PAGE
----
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James H. Hunter v. Deutsche Lufthansa Ag


March 27, 2012


The opinion of the court was delivered by: Dearie, District Judge.


Plaintiff, a resident of the State of Washington, contracted in 2008 with Global Services Group (Middle East) FZE ("Global FZE") to provide airport security services in Baghdad, Iraq. Plaintiff's journey to Baghdad did not proceed as intended. After a flight cancellation while in transit, plaintiff was re-routed through Abu Dhabi with assurances that weapons in his checked baggage would pose no problems with the authorities. Instead, plaintiff was imprisoned for over one month under harsh conditions.

Again a free man, plaintiff brings an assortment of federal and state law claims against defendants Etihad Airways P.J.S.C. ("Etihad") and Deutsche Lufthansa AG ("Lufthansa") (collectively, the "Airline Defendants"), and against defendants Global Defense & Technology Systems, Inc. ("GTEC"), Global Strategies Group (United Kingdom) Limited ("Global UK") and Global Strategies Group Holding S.A. ("Global S.A.") (collectively, the "Global Defendants"). Finally, plaintiff seeks leave to amend his Complaint for a second time to assert additional claims against the Global Defendants and add Global FZE--the party with whom plaintiff contracted.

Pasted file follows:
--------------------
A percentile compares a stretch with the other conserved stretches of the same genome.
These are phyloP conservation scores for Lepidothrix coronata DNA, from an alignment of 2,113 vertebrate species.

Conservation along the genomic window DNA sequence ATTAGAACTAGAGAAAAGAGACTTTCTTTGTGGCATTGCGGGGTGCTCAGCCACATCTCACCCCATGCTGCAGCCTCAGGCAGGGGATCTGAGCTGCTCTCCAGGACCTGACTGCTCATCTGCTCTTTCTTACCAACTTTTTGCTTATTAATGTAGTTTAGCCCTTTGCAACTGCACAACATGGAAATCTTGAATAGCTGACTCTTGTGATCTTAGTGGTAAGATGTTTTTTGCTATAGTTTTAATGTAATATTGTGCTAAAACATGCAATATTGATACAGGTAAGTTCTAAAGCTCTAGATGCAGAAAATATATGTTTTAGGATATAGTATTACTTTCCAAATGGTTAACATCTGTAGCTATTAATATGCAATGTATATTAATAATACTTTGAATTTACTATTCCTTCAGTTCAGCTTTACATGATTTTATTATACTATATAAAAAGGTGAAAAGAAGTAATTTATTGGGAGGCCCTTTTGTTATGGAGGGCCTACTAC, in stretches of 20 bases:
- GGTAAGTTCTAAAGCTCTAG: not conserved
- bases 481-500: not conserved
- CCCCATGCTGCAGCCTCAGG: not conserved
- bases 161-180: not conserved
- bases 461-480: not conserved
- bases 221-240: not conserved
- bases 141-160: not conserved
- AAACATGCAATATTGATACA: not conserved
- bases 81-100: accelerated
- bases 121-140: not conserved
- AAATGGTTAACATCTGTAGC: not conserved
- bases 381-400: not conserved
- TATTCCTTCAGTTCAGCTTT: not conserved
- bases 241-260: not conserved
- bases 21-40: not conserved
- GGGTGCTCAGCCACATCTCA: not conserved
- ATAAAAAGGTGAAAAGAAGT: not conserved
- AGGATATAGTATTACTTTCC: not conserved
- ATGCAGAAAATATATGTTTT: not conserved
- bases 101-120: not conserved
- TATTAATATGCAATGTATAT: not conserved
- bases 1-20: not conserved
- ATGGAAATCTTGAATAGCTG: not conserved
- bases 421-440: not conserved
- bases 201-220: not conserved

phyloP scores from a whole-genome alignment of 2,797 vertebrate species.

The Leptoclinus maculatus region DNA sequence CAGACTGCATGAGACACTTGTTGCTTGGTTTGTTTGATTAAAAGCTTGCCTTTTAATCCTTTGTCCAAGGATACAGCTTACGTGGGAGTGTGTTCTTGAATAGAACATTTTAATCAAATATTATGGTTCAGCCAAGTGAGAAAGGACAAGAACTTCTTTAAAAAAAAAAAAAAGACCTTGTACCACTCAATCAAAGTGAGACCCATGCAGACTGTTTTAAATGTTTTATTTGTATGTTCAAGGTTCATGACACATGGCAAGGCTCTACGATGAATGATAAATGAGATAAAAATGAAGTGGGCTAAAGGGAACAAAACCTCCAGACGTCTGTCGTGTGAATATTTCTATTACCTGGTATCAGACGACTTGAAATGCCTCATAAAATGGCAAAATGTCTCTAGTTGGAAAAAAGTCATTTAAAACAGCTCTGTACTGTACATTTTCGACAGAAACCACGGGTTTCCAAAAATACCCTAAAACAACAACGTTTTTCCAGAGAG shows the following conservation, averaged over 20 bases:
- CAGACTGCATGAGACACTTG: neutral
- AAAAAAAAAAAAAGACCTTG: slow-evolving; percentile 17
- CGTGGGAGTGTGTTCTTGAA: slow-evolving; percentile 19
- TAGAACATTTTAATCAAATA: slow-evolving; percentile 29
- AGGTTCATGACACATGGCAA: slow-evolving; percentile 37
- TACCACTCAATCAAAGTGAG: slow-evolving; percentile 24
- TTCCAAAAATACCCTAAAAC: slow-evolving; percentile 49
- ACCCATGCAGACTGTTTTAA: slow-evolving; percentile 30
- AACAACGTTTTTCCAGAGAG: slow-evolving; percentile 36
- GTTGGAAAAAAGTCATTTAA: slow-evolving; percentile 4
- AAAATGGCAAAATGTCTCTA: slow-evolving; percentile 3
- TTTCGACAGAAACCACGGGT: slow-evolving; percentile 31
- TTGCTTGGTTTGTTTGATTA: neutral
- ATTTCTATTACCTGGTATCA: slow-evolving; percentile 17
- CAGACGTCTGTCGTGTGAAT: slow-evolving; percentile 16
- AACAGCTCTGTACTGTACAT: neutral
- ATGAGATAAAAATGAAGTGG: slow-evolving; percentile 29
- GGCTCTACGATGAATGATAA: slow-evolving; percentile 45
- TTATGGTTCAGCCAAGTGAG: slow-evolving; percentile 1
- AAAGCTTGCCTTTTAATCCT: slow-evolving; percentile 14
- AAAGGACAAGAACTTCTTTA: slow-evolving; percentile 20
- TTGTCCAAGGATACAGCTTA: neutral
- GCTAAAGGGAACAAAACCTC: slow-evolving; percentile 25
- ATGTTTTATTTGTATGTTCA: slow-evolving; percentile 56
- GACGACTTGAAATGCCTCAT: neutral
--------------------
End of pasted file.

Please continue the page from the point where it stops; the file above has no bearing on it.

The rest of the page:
All defendants move to dismiss plaintiff's Amended Complaint (the "Complaint" or "Compl.") under Federal Rule of Civil Procedure 12(b)(6) for failure to state a claim. Additionally, the Global Defendants move to dismiss under Rule 12(b)(2) for lack of personal jurisdiction, and the Airline Defendants argue that the Montreal Convention limits or eliminates their potential liability. Etihad claims sovereign immunity under the Foreign Sovereign Immunity Act, 28 U.S.C. § 1602, et seq. For the reasons set forth below, the Global Defendants' motion to dismiss for lack of personal jurisdiction is granted, plaintiff's request for leave to file an amended complaint is denied, and the Airline Defendants' motions to dismiss are granted in part, but denied with respect to plaintiff's negligence claim.


The following facts are derived from Plaintiff's Amended Complaint and appended supporting materials.

A. The Parties